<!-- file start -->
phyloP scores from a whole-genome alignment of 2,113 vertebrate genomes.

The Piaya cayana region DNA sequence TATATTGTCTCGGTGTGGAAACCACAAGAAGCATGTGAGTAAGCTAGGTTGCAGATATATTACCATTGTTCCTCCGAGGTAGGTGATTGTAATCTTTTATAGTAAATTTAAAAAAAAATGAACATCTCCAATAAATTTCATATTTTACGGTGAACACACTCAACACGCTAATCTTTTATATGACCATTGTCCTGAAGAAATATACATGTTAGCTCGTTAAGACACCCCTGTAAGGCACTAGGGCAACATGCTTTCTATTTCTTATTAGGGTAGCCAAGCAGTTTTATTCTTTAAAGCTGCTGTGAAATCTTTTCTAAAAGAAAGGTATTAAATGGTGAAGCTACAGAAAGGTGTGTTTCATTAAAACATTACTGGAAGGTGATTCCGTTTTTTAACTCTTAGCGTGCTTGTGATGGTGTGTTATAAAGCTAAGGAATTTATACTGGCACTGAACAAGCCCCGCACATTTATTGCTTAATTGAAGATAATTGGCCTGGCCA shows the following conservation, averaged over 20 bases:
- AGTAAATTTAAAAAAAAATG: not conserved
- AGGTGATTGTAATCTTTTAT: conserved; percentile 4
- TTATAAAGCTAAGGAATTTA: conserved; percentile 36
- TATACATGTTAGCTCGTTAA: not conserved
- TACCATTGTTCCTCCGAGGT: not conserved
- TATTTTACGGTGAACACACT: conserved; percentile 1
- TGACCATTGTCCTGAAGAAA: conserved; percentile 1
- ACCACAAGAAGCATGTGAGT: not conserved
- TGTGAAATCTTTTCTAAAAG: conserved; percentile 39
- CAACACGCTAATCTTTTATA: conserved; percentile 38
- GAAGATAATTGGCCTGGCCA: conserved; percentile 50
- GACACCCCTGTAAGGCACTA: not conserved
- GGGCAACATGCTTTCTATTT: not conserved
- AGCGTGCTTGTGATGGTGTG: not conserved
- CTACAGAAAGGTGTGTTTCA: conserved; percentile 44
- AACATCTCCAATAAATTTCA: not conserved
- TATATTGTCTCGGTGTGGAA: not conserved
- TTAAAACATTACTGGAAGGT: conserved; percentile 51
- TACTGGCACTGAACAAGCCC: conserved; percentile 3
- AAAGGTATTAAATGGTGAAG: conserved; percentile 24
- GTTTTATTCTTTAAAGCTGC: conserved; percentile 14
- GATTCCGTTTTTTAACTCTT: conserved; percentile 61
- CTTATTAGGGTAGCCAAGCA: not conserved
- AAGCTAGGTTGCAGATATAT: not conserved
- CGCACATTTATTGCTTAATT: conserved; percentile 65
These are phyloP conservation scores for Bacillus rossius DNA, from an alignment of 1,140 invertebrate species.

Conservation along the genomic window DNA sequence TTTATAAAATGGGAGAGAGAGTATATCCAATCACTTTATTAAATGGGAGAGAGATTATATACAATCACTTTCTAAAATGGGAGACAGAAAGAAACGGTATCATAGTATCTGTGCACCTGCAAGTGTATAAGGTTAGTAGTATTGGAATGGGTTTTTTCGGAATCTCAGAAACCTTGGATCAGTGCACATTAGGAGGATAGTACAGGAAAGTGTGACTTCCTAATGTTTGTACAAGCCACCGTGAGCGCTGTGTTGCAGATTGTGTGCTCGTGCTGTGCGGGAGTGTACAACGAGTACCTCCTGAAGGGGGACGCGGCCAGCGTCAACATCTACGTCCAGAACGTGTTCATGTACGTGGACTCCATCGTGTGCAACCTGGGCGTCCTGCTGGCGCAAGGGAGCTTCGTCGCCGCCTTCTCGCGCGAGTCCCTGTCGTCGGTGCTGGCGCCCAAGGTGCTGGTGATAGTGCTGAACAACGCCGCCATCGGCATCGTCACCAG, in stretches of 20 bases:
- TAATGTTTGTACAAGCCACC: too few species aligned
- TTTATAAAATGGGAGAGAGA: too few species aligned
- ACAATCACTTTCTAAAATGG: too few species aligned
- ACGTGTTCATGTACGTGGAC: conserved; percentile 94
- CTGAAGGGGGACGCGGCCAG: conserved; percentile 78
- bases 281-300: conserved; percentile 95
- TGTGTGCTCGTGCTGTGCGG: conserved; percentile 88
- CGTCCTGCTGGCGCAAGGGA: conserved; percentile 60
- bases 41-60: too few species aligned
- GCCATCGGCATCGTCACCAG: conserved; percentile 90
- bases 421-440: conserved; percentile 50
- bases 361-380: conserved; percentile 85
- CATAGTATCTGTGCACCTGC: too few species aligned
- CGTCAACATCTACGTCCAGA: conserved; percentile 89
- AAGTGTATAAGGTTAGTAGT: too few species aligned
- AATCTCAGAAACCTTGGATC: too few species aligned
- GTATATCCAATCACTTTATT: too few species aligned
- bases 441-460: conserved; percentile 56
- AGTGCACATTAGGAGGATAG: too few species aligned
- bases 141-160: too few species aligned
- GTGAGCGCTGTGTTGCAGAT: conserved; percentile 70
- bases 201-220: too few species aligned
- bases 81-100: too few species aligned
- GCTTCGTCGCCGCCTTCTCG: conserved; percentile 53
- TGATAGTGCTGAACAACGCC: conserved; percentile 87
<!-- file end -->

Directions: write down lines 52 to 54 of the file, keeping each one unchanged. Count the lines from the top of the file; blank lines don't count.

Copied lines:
- bases 81-100: too few species aligned
- GCTTCGTCGCCGCCTTCTCG: conserved; percentile 53
- TGATAGTGCTGAACAACGCC: conserved; percentile 87